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Re: On time64 and Large File Support

From: Paul Eggert
Subject: Re: On time64 and Large File Support
Date: Fri, 11 Nov 2022 01:46:19 -0800
User-agent: Mozilla/5.0 (X11; Linux x86_64; rv:102.0) Gecko/20100101 Thunderbird/102.4.2

On 2022-11-11 01:19, Florian Weimer wrote:

AC_SYS_LARGEFILE defaulting to AC_SYS_YEAR2038 is extremely destructive
for Fedora unfortunately.

I thought the gnulib change has been reverted?

I'm not sure where you got that impression. Bleeding-edge (unreleased) Autoconf AC_SYS_LARGEFILE, along with Gnulib AS_SYS_LARGEFILE as shipped in several GNU apps already, default to 64-bit time_t on platforms where setting _TIME_BITS=64 changes time_t from 32 to 64 bits. (This is not the same as defaulting to AC_SYS_YEAR2038 which *requires* wider-than-32-bit time_t, but I expect the difference doesn't matter here.)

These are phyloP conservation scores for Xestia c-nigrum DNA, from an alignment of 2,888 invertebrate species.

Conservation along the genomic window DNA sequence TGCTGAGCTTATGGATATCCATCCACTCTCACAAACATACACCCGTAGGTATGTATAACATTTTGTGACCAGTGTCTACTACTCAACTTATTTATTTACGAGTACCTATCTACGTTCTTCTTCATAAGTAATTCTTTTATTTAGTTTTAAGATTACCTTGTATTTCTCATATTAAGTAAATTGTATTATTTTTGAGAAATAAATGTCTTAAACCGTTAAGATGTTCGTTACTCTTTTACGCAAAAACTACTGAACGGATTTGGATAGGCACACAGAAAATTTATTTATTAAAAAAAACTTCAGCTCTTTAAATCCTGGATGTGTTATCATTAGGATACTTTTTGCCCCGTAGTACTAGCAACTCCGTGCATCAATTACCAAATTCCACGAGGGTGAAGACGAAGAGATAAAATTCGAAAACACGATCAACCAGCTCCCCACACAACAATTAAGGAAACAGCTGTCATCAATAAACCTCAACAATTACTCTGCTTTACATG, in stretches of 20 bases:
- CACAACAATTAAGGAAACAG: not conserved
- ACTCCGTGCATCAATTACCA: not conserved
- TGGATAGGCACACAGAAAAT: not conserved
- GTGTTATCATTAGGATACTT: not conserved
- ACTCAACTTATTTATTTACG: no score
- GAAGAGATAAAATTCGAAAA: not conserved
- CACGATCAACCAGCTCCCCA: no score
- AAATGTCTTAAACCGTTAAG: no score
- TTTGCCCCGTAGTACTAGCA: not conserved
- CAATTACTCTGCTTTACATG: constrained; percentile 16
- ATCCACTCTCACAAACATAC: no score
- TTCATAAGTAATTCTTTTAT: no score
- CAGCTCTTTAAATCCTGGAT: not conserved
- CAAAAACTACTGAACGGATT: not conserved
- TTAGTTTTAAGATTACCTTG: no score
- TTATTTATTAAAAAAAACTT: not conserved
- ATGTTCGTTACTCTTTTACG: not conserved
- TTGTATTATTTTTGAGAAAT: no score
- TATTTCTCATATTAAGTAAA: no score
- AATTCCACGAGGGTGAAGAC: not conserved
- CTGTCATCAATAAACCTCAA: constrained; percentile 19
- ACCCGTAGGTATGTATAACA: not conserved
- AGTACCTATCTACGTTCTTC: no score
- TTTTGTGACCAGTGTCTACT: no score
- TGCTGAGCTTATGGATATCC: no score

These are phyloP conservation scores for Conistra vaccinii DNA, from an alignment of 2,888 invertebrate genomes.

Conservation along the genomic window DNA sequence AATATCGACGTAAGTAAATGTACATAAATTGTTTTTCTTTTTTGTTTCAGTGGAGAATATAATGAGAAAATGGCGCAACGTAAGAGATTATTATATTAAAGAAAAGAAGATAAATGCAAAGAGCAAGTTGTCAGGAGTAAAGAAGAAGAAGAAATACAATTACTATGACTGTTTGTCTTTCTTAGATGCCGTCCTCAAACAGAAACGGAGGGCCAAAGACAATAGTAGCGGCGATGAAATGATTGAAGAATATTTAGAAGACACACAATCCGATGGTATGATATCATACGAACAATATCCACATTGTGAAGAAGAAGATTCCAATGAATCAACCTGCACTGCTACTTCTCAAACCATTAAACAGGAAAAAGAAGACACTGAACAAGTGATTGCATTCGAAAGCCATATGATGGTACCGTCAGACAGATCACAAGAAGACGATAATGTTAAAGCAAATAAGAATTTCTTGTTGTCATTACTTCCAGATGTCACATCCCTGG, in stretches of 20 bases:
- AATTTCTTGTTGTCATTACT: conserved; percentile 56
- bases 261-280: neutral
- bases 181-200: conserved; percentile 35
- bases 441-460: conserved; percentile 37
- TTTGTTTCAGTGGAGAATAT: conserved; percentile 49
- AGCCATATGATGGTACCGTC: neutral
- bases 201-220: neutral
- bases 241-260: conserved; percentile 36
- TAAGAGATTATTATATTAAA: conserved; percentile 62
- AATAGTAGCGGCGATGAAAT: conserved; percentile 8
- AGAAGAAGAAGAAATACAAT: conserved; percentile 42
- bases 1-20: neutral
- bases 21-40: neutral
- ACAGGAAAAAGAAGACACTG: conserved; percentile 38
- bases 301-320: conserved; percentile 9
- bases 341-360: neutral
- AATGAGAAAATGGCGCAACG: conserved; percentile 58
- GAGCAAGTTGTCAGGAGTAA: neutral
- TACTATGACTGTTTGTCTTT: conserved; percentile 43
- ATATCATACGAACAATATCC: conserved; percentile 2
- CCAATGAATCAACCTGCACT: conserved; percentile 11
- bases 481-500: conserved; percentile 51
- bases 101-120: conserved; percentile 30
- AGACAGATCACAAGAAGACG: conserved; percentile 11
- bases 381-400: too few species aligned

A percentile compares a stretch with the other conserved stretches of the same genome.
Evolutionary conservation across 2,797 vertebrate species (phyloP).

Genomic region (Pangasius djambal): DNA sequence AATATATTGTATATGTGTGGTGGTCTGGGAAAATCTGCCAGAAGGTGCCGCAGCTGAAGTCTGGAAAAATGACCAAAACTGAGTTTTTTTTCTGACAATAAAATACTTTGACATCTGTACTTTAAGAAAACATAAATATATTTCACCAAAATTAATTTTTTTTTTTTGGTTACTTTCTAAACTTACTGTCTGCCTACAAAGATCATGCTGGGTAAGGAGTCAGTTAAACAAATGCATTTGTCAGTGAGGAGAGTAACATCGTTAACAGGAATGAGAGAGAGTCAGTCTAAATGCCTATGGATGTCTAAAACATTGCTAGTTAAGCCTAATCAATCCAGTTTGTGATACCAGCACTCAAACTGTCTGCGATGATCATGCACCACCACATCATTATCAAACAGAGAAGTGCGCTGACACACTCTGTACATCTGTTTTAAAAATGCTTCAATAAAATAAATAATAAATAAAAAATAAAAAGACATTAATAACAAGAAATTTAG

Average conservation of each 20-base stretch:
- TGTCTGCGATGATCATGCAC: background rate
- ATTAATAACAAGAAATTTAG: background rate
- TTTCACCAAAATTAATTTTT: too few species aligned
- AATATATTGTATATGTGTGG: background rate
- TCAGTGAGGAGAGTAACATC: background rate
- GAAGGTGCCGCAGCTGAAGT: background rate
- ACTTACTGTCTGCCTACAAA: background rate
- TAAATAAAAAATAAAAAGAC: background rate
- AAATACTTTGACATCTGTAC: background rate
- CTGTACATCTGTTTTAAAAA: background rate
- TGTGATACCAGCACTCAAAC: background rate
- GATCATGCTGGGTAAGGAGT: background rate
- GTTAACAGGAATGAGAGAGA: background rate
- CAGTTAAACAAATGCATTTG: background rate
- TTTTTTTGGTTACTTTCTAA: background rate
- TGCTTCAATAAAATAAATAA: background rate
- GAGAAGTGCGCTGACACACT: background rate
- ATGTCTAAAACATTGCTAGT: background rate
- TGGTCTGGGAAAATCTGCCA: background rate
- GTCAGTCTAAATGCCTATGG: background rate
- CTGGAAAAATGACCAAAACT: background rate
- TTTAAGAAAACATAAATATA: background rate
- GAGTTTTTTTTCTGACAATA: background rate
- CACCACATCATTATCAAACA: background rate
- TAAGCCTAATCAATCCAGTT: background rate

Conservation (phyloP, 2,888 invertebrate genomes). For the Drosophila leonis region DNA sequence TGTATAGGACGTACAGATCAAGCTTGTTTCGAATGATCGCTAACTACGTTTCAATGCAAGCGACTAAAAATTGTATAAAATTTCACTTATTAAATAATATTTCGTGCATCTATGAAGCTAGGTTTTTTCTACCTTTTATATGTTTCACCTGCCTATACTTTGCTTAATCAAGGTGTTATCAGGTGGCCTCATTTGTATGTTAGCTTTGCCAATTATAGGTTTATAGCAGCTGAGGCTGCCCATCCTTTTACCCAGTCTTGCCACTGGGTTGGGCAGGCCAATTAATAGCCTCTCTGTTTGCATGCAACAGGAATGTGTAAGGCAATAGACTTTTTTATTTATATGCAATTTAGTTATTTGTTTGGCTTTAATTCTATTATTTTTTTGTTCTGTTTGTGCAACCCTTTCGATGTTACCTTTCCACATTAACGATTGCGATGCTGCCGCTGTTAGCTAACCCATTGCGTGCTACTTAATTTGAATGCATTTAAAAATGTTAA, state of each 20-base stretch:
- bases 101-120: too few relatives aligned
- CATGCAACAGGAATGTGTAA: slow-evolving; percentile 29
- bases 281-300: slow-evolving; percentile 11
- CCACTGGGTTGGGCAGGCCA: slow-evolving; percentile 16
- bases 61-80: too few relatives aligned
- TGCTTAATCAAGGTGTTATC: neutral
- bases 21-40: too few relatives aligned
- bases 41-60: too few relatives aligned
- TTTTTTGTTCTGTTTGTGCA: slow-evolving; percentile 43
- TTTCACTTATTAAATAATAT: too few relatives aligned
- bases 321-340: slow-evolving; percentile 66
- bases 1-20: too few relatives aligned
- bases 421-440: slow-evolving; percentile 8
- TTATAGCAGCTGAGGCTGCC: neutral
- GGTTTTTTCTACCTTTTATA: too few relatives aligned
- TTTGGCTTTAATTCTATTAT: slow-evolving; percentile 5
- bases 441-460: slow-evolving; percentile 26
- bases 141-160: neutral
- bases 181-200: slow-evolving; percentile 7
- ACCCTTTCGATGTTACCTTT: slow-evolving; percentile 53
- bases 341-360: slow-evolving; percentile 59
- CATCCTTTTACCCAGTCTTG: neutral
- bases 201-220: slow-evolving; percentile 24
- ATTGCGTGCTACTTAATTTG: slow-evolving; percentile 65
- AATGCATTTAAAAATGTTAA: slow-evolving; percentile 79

I really wish the rest of GNU would talk to glibc maintainers before
overriding glibc maintainer decisions.  If we cannot revert this in
autoconf (and gnulib), this will very much endanger the Fedora i386
port.  Debian will probably be impacted in the same way.

I'm not sure what is meant by "overriding", as Autoconf etc. are merely using a documented glibc feature. Also, the apps in question can be configured to stick with 32-bit time_t by using "./configure --disable-year2038" and/or setting the corresponding cache variables, so distros continue to have a choice about which time_t flavor they prefer.

What I'm gathering from your email is that 32-bit Fedora x86 needs an easy way to say "hold on, I want 32-bit time_t to be the default for all 'configure' runs". If the --disable-year2038 option of 'configure' isn't enough, and/or setting the appropriate cache variables isn't enough, what other configuration method would you like?

Also, how does this issue with 64-bit time_t differ from the decades-old issue with 64-bit off_t? AC_SYS_LARGEFILE has long defaulted to 64-bit off_t, and Autoconf-generated configure scripts have long had --disable-largefile options and related cache variables much the same way that they're now dealing with 64-bit time_t. Is the difference merely that time_t is more widely used than off_t, so the ABI problems are more likely now?

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